Either in a pulmonary office as an outpatient RT, or in homecare. Nursing homes apparently used to be easy money but I would hate that. Working in a pulmonary office and doing assessments, ABGs, PFTs and so on would be a good setting to work in. Homecare has its ups and downs, but it wouldn't be all bad to do. Additionally, some therapists work in outpatient PFT labs or in sleep labs.

Having said that: I love my in-house work, and I really love the ICU work.

15. Aside from blogging, what do you do in your free time?

I read, I cook, and I run. I just started running again with the goal of not being the 45-year old STEMI alert who comes in and dies in the ER because he never cared for his heart. I cook because I like food and I read because it entertains me.

16. Do you have a favorite quote?
"Forgive me, oh Lord, my many little jokes on thee and I'll forgive you thy great big one on me." ~Robert Frost

17. This or that... Football or baseball?
Football, although I don't watch many sports.
Beer or liquor?
Both! I like sampling different beers. They're like children: all unique in their own special way. I also like liquor because it makes me laugh until I fall down. Gin, whiskey, rum...it's all good.
Coke or pepsi?
I can't tell the difference, really. Coke's maybe a little sweeter?
Reality TV or sitcoms?
Sitcoms. Reality TV makes me want to puke.

18. Clear up one misconception you believe the general public has about respiratory therapists, and one misconception you believe other medical professionals (doctors, nurses, CNA's, etc.) have about RTs.

The general public has no idea we exist. When they hear about us it's on "Trauma: Life in the ER" when some resident is screaming WHERE'S RESPIRATORY? However, when I do get asked questions from the general public, it tends to be along the lines of "So...you just give these treatments all day?" I think that when the public is aware of us, they see us mostly as neb pushers and those weird people who occasionally draw blood that hurts more than usual.

The truth is, we do give a lot of nebs, but we also do a lot more. We assess, act as the extra eyes and ears for physicians (which is why I suspect a lot of treatments get ordered, the MD knows someone will be in to assess the patient every few hours.) We titrate oxygen, analyze blood, know intimately the interplay of body systems that can affect respiration. We run life support. We do a lot more than just pushing nebs.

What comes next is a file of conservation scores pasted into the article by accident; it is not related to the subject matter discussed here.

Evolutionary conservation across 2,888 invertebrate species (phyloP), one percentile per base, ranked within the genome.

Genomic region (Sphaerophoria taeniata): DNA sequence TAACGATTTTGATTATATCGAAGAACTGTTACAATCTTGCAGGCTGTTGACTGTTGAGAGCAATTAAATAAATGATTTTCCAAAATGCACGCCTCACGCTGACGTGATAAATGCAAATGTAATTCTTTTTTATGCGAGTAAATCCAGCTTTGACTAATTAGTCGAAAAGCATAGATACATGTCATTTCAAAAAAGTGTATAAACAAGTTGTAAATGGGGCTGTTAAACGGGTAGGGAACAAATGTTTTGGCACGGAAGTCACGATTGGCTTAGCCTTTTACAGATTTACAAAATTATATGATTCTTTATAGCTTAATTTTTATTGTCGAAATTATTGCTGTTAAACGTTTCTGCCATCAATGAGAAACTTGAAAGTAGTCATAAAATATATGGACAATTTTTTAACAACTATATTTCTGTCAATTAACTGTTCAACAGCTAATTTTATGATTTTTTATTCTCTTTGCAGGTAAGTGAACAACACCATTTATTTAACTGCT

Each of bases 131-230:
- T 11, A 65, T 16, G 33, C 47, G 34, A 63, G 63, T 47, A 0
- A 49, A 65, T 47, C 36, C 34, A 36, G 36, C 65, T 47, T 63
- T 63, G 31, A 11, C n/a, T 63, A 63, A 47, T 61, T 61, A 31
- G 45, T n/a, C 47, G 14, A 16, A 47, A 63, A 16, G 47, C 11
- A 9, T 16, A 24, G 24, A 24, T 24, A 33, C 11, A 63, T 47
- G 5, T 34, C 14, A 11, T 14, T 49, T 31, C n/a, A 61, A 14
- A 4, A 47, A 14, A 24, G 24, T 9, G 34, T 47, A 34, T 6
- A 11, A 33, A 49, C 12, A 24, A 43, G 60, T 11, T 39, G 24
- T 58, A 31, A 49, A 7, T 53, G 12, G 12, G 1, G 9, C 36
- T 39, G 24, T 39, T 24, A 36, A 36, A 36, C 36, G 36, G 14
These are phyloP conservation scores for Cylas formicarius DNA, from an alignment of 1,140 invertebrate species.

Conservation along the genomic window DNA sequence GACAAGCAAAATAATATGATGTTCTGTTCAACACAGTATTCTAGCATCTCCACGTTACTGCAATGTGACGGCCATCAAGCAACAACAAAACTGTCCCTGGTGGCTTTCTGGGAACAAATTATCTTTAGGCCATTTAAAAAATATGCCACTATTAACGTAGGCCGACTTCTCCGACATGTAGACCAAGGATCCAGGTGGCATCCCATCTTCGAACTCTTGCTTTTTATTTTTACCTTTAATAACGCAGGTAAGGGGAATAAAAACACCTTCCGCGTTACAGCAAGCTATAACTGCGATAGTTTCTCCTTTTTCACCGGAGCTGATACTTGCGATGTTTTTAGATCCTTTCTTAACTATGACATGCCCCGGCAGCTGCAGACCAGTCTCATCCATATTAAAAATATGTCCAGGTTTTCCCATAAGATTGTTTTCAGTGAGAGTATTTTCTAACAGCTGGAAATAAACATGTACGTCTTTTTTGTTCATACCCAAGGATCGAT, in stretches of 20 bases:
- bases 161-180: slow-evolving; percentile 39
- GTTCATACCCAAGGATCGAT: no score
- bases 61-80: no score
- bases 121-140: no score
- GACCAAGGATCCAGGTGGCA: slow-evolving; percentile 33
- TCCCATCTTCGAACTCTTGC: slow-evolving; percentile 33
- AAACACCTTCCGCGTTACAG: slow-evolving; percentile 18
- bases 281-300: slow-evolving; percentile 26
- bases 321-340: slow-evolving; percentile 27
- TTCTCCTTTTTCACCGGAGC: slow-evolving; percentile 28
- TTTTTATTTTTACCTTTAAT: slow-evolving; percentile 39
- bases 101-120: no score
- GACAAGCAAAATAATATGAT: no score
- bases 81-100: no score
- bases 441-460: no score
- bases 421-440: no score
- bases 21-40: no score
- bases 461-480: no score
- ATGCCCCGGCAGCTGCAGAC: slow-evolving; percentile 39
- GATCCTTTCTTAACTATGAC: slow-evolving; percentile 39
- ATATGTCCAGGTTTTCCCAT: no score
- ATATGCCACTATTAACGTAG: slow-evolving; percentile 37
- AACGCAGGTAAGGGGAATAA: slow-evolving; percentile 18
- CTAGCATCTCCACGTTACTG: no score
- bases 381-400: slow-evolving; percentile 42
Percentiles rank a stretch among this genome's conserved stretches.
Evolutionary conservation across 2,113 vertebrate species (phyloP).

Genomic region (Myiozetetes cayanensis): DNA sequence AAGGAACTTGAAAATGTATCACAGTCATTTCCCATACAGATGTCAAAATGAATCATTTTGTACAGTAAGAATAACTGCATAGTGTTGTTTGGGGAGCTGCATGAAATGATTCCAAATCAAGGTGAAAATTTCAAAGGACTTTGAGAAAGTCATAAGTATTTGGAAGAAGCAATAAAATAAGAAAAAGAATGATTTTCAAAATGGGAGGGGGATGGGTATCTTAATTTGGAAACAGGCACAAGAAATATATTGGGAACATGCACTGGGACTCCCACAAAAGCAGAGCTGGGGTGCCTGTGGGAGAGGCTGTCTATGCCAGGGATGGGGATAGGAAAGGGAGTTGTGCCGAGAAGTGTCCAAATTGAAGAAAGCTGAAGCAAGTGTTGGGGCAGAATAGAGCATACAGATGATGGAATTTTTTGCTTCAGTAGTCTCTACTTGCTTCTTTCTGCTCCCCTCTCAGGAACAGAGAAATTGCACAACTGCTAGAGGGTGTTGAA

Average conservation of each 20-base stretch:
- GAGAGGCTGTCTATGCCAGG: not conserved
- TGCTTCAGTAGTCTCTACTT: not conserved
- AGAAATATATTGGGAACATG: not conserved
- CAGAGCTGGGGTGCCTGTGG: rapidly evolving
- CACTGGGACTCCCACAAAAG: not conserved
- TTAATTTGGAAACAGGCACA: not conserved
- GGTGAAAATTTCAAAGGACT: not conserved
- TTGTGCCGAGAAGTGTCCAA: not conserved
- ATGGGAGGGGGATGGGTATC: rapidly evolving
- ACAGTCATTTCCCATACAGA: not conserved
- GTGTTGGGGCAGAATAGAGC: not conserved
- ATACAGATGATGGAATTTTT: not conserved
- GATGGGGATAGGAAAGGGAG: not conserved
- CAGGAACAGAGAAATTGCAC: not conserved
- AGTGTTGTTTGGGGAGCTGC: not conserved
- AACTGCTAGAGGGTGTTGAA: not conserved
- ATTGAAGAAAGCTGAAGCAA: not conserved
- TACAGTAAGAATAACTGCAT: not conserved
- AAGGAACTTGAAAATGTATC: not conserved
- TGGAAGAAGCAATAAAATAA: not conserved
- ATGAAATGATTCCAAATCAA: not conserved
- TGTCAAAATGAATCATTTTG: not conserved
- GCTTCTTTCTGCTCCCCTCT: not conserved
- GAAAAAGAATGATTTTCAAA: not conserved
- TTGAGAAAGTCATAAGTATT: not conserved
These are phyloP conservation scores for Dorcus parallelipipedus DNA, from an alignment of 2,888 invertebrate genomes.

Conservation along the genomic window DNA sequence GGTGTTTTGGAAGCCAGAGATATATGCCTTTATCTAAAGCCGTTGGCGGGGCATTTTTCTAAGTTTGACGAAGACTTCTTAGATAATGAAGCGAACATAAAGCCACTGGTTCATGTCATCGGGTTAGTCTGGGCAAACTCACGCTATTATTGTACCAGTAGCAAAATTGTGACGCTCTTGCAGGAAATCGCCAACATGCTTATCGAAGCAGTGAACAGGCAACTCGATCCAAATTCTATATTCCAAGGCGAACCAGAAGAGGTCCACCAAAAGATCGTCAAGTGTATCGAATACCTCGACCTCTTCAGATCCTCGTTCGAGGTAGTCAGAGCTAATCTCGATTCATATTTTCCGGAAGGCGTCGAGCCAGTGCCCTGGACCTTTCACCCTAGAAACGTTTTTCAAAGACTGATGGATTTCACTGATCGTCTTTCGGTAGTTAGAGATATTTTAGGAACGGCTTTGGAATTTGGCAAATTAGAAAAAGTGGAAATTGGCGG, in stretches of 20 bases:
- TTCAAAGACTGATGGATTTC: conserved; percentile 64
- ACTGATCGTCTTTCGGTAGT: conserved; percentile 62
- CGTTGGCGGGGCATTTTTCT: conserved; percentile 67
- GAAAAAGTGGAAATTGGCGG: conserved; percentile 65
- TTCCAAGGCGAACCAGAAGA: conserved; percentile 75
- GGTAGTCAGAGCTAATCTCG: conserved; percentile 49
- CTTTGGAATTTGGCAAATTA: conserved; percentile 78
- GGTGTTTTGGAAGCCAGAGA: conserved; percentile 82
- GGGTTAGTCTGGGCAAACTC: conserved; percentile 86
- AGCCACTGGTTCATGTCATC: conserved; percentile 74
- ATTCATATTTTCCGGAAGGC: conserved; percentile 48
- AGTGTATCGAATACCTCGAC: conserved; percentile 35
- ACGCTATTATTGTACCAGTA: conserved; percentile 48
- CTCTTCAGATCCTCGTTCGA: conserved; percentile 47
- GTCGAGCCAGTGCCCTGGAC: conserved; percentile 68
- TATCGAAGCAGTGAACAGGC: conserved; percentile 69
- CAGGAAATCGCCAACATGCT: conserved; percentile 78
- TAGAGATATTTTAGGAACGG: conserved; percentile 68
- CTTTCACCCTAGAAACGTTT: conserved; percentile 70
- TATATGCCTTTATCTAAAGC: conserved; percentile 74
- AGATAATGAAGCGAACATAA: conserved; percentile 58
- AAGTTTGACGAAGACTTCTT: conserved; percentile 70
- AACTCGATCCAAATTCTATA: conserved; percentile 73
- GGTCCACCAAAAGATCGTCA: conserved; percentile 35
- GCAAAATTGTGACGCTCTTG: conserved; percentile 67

Where I work now, Respiratory gets a lot of respect by and large. The ICU people especially respect us and understand what we do and how valuable we can be to the team. But I've worked at hospitals where other medical professionals tend to see us as low-level lackeys...until something goes wrong, at which point it's all "WHERE'S RESPIRATORY?" and "OH GOD WE NEED RESPIRATORY!"

19. You have so many blogs in your blogroll. Which ones do you
enjoying reading the most?

Oooh, don't make me pick...they're all good. I guess if I had to pick a couple of favorites, Madness: Life in the ER, Musings of a Highly Trained Monkey, Ambulance Driver, the Anesthesioboist, and the RT Cave are some of my favorites...but I like them all. It's why they're on the blogroll!

20. Do you have any advice for current RT students? What about those already in the field?

Current RT students: Don't give up. Respiratory Therapy is a good field to be in. As much as I might complain, it's important to remember that there are a lot of positives in this field. You will gain lots of knowledge and be treated to a unique perspective on life and living if you just take the time to learn the lessons that this field as to offer you.

And those of you already in the field: try to focus on the positive. There are problems in the field, but there are problems in any career and in any workplace. Be happy to have a job. Separate the wheat from the chaff, don't stress the little stuff, and just try to take it easy.

The best advice I can give to anybody is the best advice I mentioned in question 5: Don't Panic. And just keep breathing.

Well, there you have it.